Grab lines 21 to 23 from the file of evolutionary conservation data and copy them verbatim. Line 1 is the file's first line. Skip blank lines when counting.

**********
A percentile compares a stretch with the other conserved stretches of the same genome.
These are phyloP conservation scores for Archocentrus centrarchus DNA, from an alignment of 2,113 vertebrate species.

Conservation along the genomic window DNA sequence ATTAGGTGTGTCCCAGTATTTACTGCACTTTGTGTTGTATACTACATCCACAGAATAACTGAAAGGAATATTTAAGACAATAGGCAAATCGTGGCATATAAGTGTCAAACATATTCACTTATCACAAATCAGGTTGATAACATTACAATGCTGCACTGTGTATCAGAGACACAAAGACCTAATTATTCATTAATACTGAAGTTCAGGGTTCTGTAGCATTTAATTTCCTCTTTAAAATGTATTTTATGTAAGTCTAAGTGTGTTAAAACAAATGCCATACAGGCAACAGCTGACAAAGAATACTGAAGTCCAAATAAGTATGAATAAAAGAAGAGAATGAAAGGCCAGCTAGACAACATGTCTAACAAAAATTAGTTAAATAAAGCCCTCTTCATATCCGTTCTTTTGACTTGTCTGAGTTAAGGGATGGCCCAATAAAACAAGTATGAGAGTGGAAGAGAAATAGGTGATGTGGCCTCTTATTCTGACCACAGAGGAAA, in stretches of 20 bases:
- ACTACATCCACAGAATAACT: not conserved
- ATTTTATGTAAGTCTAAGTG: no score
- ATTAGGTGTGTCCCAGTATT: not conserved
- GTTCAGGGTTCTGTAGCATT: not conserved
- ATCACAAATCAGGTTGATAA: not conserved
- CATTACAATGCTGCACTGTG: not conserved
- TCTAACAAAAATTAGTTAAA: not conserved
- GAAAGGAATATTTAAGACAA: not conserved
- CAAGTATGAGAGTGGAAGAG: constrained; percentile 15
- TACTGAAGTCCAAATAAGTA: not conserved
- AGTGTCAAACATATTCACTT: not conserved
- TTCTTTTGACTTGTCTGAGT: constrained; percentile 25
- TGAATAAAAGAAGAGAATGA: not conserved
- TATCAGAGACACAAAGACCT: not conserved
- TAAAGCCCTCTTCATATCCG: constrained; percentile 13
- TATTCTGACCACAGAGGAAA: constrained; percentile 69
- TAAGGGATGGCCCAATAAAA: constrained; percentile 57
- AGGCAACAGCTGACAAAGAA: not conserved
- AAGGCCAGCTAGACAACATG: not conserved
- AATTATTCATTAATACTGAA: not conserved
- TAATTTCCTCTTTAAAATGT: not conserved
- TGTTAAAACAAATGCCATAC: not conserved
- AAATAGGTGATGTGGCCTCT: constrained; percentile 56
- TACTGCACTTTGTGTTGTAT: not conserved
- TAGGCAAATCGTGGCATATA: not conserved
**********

- AGGCAACAGCTGACAAAGAA: not conserved
- AAGGCCAGCTAGACAACATG: not conserved
- AATTATTCATTAATACTGAA: not conserved